>There is a special time of year that is intensely Arkansas, for lack of better words… and we are in the midst of it.
The weeks that surround the peak of fall foliage just have a special feeling about them. The sunlight is dappled, there is a smattering of color on the trees and the ground, it’s brisk and pleasant out and kids are trying out those back to school clothes that look so cute (but it was too hot, honestly, to wear leg warmers in September).
There is something about October and November that just says “get outside.” I’ve been antsy to hike, stroll, bike and camp. Our eldest (along with her Dad) definitely feel it too… they are outside “working in the yard” when there is definitely no work to be done. The season makes us all want to light a fire in the backyard or walk in the woods or the neighborhood.
There seems to be a collective sense of community at this time of year as well, though. People are starting to be nicer, as they are prone to do toward the holidays. I hear more “good mornings” and see more eye contact. Neighbors have started baking and delivering goodies just because, and I feel the same annual pull to make something with my hands and give it away. I love these particular, unidentifiable feelings specifically because they feel like a general harkening to times gone by. When the seasons pulled and directed our actions rather than society, I think we were all the better for it. I certainly am not one who thinks we all need to go back to the way things were a decade or a century ago, but I think we could all benefit from listening to these subtle signals that are so easily overlooked the more wired (literally and figuratively) we become.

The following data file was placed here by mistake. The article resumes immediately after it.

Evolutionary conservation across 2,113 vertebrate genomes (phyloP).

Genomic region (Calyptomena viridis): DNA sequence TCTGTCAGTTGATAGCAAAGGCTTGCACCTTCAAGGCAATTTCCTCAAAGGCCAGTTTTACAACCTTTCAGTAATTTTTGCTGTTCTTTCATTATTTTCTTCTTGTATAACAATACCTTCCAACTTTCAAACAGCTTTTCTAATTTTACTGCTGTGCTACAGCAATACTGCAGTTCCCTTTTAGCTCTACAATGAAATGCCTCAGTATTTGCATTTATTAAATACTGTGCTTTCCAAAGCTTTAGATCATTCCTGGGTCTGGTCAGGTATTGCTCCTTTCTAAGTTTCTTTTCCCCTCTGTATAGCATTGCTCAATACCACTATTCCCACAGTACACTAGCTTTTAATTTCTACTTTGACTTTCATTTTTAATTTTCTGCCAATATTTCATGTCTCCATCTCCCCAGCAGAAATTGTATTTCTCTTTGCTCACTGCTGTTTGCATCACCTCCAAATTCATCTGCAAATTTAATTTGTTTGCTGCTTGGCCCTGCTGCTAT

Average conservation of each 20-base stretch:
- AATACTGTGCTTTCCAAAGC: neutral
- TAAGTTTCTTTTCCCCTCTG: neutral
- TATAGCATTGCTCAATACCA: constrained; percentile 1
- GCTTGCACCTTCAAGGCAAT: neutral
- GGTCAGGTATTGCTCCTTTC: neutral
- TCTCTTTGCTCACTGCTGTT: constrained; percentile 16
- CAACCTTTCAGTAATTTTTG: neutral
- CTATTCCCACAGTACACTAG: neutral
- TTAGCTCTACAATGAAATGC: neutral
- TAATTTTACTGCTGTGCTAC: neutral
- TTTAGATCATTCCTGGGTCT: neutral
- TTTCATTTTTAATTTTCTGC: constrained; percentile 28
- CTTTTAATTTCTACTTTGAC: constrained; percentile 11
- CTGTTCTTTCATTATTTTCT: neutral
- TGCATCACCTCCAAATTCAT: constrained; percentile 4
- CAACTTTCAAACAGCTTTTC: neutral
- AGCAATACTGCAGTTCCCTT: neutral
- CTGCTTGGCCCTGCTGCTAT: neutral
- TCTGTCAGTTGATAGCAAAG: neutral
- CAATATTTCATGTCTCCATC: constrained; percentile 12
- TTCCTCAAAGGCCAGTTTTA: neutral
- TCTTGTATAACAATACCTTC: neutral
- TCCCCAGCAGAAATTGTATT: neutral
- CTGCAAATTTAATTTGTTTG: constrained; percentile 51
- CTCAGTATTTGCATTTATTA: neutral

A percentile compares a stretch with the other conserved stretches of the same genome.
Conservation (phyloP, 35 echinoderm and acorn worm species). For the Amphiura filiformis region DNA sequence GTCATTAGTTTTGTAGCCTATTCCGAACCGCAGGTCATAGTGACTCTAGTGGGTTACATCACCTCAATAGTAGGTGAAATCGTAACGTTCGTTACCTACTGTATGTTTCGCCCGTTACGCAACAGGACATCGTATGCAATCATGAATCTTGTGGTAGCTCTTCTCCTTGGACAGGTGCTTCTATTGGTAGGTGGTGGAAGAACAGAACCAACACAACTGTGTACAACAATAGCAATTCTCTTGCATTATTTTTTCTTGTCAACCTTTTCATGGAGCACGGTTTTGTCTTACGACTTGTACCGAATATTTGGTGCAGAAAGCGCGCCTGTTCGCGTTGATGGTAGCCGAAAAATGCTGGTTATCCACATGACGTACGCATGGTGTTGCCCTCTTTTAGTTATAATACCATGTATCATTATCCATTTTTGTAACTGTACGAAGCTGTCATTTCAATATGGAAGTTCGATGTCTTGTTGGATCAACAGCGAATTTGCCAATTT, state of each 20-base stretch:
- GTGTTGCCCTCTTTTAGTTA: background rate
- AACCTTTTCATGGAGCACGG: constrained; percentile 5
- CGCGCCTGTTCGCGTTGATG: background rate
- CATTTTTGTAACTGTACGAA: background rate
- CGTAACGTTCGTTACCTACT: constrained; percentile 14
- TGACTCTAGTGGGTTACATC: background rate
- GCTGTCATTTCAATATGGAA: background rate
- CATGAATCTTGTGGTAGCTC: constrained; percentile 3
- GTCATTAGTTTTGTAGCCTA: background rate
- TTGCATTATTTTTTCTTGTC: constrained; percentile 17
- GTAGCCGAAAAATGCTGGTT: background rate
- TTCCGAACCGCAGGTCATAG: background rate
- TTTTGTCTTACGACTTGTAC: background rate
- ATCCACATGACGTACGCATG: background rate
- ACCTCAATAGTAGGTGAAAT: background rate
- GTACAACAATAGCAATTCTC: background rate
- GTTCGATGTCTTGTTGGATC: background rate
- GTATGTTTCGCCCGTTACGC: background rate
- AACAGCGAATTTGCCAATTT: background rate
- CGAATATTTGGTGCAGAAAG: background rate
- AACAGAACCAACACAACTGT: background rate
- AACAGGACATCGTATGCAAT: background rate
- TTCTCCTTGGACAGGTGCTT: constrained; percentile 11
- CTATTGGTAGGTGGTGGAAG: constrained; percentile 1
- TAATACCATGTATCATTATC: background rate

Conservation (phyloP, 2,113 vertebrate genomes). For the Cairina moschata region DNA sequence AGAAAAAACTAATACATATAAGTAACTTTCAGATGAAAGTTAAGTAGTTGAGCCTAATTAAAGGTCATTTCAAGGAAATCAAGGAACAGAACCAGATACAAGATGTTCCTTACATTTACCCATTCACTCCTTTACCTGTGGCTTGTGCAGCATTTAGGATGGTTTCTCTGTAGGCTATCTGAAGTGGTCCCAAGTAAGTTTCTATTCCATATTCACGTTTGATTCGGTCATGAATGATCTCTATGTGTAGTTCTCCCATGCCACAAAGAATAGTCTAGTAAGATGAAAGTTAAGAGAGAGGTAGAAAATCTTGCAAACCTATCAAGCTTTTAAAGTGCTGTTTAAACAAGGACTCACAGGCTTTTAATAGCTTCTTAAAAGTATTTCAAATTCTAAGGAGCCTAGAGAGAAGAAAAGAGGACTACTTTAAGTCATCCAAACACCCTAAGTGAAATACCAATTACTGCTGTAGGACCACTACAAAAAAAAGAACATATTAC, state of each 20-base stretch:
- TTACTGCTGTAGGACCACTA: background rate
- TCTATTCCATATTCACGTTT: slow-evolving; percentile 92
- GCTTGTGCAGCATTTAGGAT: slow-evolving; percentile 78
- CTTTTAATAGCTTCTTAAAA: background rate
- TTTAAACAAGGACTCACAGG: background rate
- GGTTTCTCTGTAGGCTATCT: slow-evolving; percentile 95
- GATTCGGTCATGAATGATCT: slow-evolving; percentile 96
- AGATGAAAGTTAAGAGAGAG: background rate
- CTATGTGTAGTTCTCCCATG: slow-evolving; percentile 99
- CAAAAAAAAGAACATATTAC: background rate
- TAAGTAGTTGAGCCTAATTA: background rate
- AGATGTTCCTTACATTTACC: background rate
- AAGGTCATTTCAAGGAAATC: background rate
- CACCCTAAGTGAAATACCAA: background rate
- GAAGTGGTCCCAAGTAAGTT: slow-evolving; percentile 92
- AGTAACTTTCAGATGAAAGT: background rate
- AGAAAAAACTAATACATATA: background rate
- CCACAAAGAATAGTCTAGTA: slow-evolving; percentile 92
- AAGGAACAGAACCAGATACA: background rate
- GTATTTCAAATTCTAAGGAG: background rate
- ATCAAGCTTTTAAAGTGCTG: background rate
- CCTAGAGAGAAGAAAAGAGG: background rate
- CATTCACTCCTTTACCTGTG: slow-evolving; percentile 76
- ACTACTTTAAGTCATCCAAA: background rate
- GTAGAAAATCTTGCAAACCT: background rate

The irony of blogging about this sentiment is not lost on me, and in fact I think it makes the message even more compelling. How easily we can become lost in the future if we don’t take the time to be tied to the past. Autumn is about wrapping up our outside chores, readying our homes for cozy times through the winter months, stocking our pantries and those of our neighbors. Our drinks and meals turn heartier and more fortifying, and we greet our neighbors before settling in for those long winter naps. We leap in the leaves and run one last time around the yard or down the trail before we feel it’s time for a break. In theory, we prepare our hearts, minds, bodies and homes for an internal focus on family.
I feel like selecting good reading for the winter, readying the board games, stacking up the blankets near the fireplace and bringing a symbol of autumn and a brittle branch or two into the house.
Enjoy the rituals of the change in seasons, and all those things we do without realizing it because they are ingrained as the last ties we have to our ancestors. It’s a lovely feeling, made all the lovelier by recognizing and dwelling on it a bit before we plug back into reality, literally again.
Just for fun: Arkansas Fall Foliage Peak Times